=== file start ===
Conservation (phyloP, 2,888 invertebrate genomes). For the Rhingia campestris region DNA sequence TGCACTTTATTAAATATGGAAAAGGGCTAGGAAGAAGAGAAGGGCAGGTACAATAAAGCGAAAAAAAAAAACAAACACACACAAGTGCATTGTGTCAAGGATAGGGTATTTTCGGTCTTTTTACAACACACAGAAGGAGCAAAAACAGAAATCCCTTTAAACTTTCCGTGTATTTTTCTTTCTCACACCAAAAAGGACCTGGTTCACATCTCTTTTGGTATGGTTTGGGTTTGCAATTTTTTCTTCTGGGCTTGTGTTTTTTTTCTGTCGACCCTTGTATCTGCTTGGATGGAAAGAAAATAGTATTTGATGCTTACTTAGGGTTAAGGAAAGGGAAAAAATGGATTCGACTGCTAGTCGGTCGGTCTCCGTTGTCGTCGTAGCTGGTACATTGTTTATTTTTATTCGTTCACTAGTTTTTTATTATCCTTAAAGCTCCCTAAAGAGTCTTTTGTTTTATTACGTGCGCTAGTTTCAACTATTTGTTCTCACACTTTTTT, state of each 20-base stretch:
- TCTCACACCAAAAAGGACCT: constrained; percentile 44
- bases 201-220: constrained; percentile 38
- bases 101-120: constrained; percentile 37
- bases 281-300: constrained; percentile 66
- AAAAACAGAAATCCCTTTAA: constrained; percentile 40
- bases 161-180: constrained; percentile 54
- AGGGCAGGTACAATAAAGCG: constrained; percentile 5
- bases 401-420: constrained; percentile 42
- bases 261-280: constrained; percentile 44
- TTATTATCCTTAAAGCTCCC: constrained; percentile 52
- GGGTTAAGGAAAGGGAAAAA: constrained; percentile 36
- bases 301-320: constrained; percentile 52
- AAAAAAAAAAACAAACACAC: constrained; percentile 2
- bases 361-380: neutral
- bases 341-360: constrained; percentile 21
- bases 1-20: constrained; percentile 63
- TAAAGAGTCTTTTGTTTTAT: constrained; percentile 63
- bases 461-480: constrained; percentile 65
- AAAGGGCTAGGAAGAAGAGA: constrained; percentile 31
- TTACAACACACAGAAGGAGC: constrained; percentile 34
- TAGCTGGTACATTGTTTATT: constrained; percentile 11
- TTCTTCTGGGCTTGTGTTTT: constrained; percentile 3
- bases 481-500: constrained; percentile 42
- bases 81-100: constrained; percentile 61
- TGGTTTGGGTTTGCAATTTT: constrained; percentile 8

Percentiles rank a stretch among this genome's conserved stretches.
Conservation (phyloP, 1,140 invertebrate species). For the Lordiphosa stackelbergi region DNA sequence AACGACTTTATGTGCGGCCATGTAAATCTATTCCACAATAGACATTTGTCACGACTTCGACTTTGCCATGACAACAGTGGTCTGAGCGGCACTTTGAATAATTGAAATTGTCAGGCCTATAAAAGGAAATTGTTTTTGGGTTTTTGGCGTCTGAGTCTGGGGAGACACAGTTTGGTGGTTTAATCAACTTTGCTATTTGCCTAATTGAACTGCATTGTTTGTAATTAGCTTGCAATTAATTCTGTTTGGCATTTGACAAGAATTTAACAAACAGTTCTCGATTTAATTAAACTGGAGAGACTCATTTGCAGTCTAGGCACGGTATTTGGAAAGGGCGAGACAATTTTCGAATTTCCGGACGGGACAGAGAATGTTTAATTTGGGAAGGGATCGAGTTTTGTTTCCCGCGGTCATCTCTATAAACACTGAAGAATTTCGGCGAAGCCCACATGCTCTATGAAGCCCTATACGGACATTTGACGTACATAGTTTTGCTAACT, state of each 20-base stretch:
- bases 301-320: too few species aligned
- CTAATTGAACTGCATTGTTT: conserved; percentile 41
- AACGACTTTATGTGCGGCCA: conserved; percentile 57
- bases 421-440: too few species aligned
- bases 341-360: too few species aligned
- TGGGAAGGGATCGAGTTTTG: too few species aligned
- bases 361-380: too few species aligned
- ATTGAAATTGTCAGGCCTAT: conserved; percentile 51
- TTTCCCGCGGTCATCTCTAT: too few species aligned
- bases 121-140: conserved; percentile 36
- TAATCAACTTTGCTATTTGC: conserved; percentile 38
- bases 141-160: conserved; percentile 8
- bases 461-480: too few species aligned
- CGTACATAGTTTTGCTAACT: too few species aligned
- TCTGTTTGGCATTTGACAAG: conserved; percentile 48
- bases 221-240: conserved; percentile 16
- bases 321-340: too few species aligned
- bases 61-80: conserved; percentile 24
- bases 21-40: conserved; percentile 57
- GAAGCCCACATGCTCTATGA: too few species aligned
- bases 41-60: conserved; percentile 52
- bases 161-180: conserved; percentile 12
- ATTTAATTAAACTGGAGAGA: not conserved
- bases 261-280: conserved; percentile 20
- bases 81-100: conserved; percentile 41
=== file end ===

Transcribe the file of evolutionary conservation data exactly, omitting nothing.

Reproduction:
Conservation (phyloP, 2,888 invertebrate genomes). For the Rhingia campestris region DNA sequence TGCACTTTATTAAATATGGAAAAGGGCTAGGAAGAAGAGAAGGGCAGGTACAATAAAGCGAAAAAAAAAAACAAACACACACAAGTGCATTGTGTCAAGGATAGGGTATTTTCGGTCTTTTTACAACACACAGAAGGAGCAAAAACAGAAATCCCTTTAAACTTTCCGTGTATTTTTCTTTCTCACACCAAAAAGGACCTGGTTCACATCTCTTTTGGTATGGTTTGGGTTTGCAATTTTTTCTTCTGGGCTTGTGTTTTTTTTCTGTCGACCCTTGTATCTGCTTGGATGGAAAGAAAATAGTATTTGATGCTTACTTAGGGTTAAGGAAAGGGAAAAAATGGATTCGACTGCTAGTCGGTCGGTCTCCGTTGTCGTCGTAGCTGGTACATTGTTTATTTTTATTCGTTCACTAGTTTTTTATTATCCTTAAAGCTCCCTAAAGAGTCTTTTGTTTTATTACGTGCGCTAGTTTCAACTATTTGTTCTCACACTTTTTT, state of each 20-base stretch:
- TCTCACACCAAAAAGGACCT: constrained; percentile 44
- bases 201-220: constrained; percentile 38
- bases 101-120: constrained; percentile 37
- bases 281-300: constrained; percentile 66
- AAAAACAGAAATCCCTTTAA: constrained; percentile 40
- bases 161-180: constrained; percentile 54
- AGGGCAGGTACAATAAAGCG: constrained; percentile 5
- bases 401-420: constrained; percentile 42
- bases 261-280: constrained; percentile 44
- TTATTATCCTTAAAGCTCCC: constrained; percentile 52
- GGGTTAAGGAAAGGGAAAAA: constrained; percentile 36
- bases 301-320: constrained; percentile 52
- AAAAAAAAAAACAAACACAC: constrained; percentile 2
- bases 361-380: neutral
- bases 341-360: constrained; percentile 21
- bases 1-20: constrained; percentile 63
- TAAAGAGTCTTTTGTTTTAT: constrained; percentile 63
- bases 461-480: constrained; percentile 65
- AAAGGGCTAGGAAGAAGAGA: constrained; percentile 31
- TTACAACACACAGAAGGAGC: constrained; percentile 34
- TAGCTGGTACATTGTTTATT: constrained; percentile 11
- TTCTTCTGGGCTTGTGTTTT: constrained; percentile 3
- bases 481-500: constrained; percentile 42
- bases 81-100: constrained; percentile 61
- TGGTTTGGGTTTGCAATTTT: constrained; percentile 8

Percentiles rank a stretch among this genome's conserved stretches.
Conservation (phyloP, 1,140 invertebrate species). For the Lordiphosa stackelbergi region DNA sequence AACGACTTTATGTGCGGCCATGTAAATCTATTCCACAATAGACATTTGTCACGACTTCGACTTTGCCATGACAACAGTGGTCTGAGCGGCACTTTGAATAATTGAAATTGTCAGGCCTATAAAAGGAAATTGTTTTTGGGTTTTTGGCGTCTGAGTCTGGGGAGACACAGTTTGGTGGTTTAATCAACTTTGCTATTTGCCTAATTGAACTGCATTGTTTGTAATTAGCTTGCAATTAATTCTGTTTGGCATTTGACAAGAATTTAACAAACAGTTCTCGATTTAATTAAACTGGAGAGACTCATTTGCAGTCTAGGCACGGTATTTGGAAAGGGCGAGACAATTTTCGAATTTCCGGACGGGACAGAGAATGTTTAATTTGGGAAGGGATCGAGTTTTGTTTCCCGCGGTCATCTCTATAAACACTGAAGAATTTCGGCGAAGCCCACATGCTCTATGAAGCCCTATACGGACATTTGACGTACATAGTTTTGCTAACT, state of each 20-base stretch:
- bases 301-320: too few species aligned
- CTAATTGAACTGCATTGTTT: conserved; percentile 41
- AACGACTTTATGTGCGGCCA: conserved; percentile 57
- bases 421-440: too few species aligned
- bases 341-360: too few species aligned
- TGGGAAGGGATCGAGTTTTG: too few species aligned
- bases 361-380: too few species aligned
- ATTGAAATTGTCAGGCCTAT: conserved; percentile 51
- TTTCCCGCGGTCATCTCTAT: too few species aligned
- bases 121-140: conserved; percentile 36
- TAATCAACTTTGCTATTTGC: conserved; percentile 38
- bases 141-160: conserved; percentile 8
- bases 461-480: too few species aligned
- CGTACATAGTTTTGCTAACT: too few species aligned
- TCTGTTTGGCATTTGACAAG: conserved; percentile 48
- bases 221-240: conserved; percentile 16
- bases 321-340: too few species aligned
- bases 61-80: conserved; percentile 24
- bases 21-40: conserved; percentile 57
- GAAGCCCACATGCTCTATGA: too few species aligned
- bases 41-60: conserved; percentile 52
- bases 161-180: conserved; percentile 12
- ATTTAATTAAACTGGAGAGA: not conserved
- bases 261-280: conserved; percentile 20
- bases 81-100: conserved; percentile 41